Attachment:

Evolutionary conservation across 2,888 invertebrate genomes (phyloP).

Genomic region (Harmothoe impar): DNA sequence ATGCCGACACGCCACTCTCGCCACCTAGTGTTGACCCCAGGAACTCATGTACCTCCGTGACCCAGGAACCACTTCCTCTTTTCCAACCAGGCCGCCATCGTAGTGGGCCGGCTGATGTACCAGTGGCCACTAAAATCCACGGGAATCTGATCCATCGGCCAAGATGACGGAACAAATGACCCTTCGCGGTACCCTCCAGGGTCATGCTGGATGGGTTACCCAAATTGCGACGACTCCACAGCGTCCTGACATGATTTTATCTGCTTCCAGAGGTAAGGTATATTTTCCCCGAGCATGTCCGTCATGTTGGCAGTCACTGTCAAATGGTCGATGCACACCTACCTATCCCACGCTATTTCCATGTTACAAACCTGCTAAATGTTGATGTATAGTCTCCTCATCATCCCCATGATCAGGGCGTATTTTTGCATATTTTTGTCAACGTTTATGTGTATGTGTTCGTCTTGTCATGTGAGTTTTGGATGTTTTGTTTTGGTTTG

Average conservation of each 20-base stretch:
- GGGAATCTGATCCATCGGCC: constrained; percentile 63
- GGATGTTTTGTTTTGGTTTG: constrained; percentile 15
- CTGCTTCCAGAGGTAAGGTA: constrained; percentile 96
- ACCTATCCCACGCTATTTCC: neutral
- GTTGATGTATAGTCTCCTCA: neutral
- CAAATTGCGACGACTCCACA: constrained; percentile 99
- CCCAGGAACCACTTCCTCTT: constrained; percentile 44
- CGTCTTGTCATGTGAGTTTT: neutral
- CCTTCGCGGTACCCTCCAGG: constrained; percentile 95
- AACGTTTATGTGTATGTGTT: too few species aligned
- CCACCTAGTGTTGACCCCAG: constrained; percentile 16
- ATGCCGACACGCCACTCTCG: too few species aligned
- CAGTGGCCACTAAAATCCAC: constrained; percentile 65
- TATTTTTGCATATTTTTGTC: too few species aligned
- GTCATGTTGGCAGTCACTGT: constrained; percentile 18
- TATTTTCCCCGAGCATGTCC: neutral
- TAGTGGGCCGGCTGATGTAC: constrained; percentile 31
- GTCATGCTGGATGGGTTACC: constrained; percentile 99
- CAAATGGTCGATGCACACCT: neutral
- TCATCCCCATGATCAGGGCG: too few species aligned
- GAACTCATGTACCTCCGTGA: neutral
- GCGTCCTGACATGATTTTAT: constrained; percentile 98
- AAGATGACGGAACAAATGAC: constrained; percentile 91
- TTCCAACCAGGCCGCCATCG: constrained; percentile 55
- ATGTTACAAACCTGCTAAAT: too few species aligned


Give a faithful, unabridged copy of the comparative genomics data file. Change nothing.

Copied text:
Evolutionary conservation across 2,888 invertebrate genomes (phyloP).

Genomic region (Harmothoe impar): DNA sequence ATGCCGACACGCCACTCTCGCCACCTAGTGTTGACCCCAGGAACTCATGTACCTCCGTGACCCAGGAACCACTTCCTCTTTTCCAACCAGGCCGCCATCGTAGTGGGCCGGCTGATGTACCAGTGGCCACTAAAATCCACGGGAATCTGATCCATCGGCCAAGATGACGGAACAAATGACCCTTCGCGGTACCCTCCAGGGTCATGCTGGATGGGTTACCCAAATTGCGACGACTCCACAGCGTCCTGACATGATTTTATCTGCTTCCAGAGGTAAGGTATATTTTCCCCGAGCATGTCCGTCATGTTGGCAGTCACTGTCAAATGGTCGATGCACACCTACCTATCCCACGCTATTTCCATGTTACAAACCTGCTAAATGTTGATGTATAGTCTCCTCATCATCCCCATGATCAGGGCGTATTTTTGCATATTTTTGTCAACGTTTATGTGTATGTGTTCGTCTTGTCATGTGAGTTTTGGATGTTTTGTTTTGGTTTG

Average conservation of each 20-base stretch:
- GGGAATCTGATCCATCGGCC: constrained; percentile 63
- GGATGTTTTGTTTTGGTTTG: constrained; percentile 15
- CTGCTTCCAGAGGTAAGGTA: constrained; percentile 96
- ACCTATCCCACGCTATTTCC: neutral
- GTTGATGTATAGTCTCCTCA: neutral
- CAAATTGCGACGACTCCACA: constrained; percentile 99
- CCCAGGAACCACTTCCTCTT: constrained; percentile 44
- CGTCTTGTCATGTGAGTTTT: neutral
- CCTTCGCGGTACCCTCCAGG: constrained; percentile 95
- AACGTTTATGTGTATGTGTT: too few species aligned
- CCACCTAGTGTTGACCCCAG: constrained; percentile 16
- ATGCCGACACGCCACTCTCG: too few species aligned
- CAGTGGCCACTAAAATCCAC: constrained; percentile 65
- TATTTTTGCATATTTTTGTC: too few species aligned
- GTCATGTTGGCAGTCACTGT: constrained; percentile 18
- TATTTTCCCCGAGCATGTCC: neutral
- TAGTGGGCCGGCTGATGTAC: constrained; percentile 31
- GTCATGCTGGATGGGTTACC: constrained; percentile 99
- CAAATGGTCGATGCACACCT: neutral
- TCATCCCCATGATCAGGGCG: too few species aligned
- GAACTCATGTACCTCCGTGA: neutral
- GCGTCCTGACATGATTTTAT: constrained; percentile 98
- AAGATGACGGAACAAATGAC: constrained; percentile 91
- TTCCAACCAGGCCGCCATCG: constrained; percentile 55
- ATGTTACAAACCTGCTAAAT: too few species aligned